One of the most remarkable advances in civil rights in 2011 was doubtlessly the passage of marriage equality in New York. We celebrate that, along with many other remarkable high points in news and culture throughout the year. Also in this issue, Andrew Harmon reports on the bizarre end of a lesbian couple’s marriage in a story involving a custody battle, kidnapping, Mennonite missionaries, and a secret compound in Nicaragua.
These stories intersect over marriage, and in the case of the kidnapping, the end of one marriage. In many respects, even more so than marriage, divorce is a fundamental indicator of our society’s stake in our rights. Whereas marriage is caught up in notions of culture, tradition, and religion, divorce, for all its messiness and heartbreak, is a strictly legal matter. (You didn’t see atheists banding together to picket couples marrying at City Hall in New York on July 24, 2011.) But as Harmon’s story demonstrates, we have a disordered patchwork of laws, and being married in Vermont doesn’t necessarily afford one the possibility of divorce in 30 other states.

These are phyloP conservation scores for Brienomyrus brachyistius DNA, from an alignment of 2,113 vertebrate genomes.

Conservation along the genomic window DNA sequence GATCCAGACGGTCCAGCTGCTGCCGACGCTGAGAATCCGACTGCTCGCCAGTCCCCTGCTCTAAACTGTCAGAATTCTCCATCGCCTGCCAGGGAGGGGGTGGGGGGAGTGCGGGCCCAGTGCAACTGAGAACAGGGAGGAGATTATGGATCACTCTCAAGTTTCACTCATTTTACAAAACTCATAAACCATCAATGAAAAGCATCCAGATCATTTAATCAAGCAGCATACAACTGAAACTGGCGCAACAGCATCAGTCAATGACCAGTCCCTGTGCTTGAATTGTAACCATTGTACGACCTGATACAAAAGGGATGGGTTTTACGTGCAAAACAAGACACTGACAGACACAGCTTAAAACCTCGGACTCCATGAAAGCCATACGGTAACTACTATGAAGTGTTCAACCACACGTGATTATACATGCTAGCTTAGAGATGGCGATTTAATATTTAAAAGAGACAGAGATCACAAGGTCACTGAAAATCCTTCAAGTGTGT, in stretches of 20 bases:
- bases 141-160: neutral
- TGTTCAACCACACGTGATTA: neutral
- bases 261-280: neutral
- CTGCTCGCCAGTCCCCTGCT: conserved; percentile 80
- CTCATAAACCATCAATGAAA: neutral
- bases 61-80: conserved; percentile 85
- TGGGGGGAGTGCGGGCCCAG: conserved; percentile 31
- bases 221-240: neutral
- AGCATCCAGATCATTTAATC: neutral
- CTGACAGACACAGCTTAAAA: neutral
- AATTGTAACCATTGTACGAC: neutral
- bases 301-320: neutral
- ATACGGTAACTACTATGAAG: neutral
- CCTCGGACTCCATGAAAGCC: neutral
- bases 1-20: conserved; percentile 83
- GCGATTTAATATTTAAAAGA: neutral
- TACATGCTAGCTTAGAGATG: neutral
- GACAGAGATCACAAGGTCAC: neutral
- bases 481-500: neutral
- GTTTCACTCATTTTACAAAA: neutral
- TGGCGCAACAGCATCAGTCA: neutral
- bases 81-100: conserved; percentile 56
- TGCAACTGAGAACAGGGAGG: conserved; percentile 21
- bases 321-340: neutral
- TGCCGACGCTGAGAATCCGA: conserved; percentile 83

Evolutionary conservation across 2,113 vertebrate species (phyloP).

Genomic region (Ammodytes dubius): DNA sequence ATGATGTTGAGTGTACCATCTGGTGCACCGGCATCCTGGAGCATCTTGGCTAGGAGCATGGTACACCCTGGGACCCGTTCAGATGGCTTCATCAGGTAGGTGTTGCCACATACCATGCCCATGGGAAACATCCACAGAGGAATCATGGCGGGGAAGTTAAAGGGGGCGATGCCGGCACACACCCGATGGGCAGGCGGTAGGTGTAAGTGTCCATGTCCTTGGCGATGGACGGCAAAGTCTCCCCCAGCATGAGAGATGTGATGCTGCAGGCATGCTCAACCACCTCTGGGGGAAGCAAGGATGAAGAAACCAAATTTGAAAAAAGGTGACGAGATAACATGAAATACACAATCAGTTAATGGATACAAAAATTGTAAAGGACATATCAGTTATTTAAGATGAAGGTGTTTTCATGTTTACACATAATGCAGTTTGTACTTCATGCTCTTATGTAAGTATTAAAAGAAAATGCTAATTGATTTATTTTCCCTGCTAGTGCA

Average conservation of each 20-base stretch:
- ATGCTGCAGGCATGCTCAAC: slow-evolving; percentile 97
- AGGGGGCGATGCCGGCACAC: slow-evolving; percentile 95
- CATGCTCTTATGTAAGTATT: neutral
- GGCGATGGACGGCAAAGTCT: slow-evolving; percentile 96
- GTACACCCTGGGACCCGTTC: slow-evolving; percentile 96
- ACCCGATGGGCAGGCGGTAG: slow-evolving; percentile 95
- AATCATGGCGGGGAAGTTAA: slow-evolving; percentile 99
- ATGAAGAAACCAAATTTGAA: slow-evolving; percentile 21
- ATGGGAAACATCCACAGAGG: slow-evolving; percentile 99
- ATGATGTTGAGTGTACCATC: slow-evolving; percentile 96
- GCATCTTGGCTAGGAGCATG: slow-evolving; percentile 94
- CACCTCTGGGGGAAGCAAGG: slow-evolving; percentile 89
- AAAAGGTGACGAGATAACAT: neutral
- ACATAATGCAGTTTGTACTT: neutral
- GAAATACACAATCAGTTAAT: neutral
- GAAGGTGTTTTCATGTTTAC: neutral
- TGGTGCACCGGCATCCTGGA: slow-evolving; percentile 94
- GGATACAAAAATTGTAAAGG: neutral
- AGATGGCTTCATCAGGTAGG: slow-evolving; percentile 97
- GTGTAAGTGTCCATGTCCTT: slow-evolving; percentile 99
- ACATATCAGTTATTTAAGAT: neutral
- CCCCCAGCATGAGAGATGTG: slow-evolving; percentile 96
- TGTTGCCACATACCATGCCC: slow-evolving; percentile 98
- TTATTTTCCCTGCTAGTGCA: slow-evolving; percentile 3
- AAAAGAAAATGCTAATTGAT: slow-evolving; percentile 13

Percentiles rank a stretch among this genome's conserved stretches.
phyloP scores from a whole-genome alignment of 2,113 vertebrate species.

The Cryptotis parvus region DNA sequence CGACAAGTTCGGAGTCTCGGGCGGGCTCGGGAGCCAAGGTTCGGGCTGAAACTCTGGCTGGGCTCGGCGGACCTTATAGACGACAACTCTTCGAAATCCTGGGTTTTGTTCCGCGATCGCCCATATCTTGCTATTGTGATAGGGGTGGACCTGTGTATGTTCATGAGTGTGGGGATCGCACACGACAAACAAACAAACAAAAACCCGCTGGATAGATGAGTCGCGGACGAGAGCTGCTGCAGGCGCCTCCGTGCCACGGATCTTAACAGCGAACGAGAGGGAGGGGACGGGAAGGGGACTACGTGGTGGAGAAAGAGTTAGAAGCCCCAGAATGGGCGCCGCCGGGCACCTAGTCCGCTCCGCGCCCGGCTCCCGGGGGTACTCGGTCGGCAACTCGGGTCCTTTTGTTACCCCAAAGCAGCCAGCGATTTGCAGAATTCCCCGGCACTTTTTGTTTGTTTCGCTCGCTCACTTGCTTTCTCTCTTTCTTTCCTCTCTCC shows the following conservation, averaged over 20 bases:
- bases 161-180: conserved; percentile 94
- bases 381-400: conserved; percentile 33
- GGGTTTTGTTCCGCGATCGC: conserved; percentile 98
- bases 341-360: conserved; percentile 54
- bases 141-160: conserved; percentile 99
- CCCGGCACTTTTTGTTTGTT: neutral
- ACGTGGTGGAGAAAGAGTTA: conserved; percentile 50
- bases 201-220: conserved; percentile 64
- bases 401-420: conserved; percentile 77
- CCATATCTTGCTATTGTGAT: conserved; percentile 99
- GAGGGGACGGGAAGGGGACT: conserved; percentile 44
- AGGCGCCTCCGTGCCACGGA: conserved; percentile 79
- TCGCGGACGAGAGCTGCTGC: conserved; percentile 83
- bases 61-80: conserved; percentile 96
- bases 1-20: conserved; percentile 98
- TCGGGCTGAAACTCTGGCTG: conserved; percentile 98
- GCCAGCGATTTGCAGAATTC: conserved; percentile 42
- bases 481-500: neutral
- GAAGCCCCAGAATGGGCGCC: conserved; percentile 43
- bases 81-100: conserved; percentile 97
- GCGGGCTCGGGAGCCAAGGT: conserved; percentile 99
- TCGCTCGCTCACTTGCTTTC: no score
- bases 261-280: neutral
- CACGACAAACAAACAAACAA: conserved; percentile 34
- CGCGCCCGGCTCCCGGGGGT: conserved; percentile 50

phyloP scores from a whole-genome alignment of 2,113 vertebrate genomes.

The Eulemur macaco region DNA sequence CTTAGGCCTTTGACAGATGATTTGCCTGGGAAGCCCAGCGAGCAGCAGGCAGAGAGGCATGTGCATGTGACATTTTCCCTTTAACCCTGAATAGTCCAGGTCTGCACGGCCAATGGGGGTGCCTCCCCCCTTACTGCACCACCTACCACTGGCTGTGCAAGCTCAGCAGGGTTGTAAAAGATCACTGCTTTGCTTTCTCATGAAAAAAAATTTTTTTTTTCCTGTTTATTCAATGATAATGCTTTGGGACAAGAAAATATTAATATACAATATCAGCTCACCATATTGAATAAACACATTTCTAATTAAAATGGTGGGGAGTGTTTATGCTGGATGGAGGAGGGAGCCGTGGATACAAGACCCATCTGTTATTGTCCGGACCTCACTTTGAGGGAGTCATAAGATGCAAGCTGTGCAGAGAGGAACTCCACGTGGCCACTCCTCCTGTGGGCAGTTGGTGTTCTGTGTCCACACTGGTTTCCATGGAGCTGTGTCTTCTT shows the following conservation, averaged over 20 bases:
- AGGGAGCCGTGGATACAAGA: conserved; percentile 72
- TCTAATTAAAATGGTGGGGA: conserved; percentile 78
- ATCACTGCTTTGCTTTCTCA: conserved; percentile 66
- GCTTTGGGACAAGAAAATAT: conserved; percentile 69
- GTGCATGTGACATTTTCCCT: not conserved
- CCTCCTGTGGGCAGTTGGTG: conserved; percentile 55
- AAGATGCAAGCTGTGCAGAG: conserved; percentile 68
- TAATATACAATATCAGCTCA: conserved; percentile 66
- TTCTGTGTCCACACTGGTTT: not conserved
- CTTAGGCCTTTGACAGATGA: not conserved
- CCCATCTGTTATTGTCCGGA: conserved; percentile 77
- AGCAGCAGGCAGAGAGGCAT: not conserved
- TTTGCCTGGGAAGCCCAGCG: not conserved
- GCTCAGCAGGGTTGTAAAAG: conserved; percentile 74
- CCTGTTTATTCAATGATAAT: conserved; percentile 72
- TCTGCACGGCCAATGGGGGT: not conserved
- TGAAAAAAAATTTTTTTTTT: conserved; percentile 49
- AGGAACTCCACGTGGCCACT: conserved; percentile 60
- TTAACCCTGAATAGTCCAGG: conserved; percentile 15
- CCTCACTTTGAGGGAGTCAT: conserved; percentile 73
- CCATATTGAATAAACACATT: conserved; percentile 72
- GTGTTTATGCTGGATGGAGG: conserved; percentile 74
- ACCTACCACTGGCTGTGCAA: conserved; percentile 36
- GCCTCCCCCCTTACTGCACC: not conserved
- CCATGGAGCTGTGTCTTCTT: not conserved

This is personal for me. I’m divorced. My ex-husband and I were married in 2008. Gay relationships, just like straight ones, often end in separation, and yet it’s surprisingly difficult to admit that after nearly 10 years together and two years married, we parted. Years working in gay media and advocating for LGBT rights (including marching in Prop. 8 protests that started the very day we moved back to Los Angeles) have made me reluctant to make any kind of declaration that my relationship ended. I’m not proud of my divorce, but c’est l’amour. I’m relieved that California made the legal process the same for us as it would have for anyone else.
Equality isn’t always pretty, and that’s a sobering realization. Odd as it may be to say, until we have the right to marry and divorce, we’re being denied equal access to government, to courts, to protection of the law.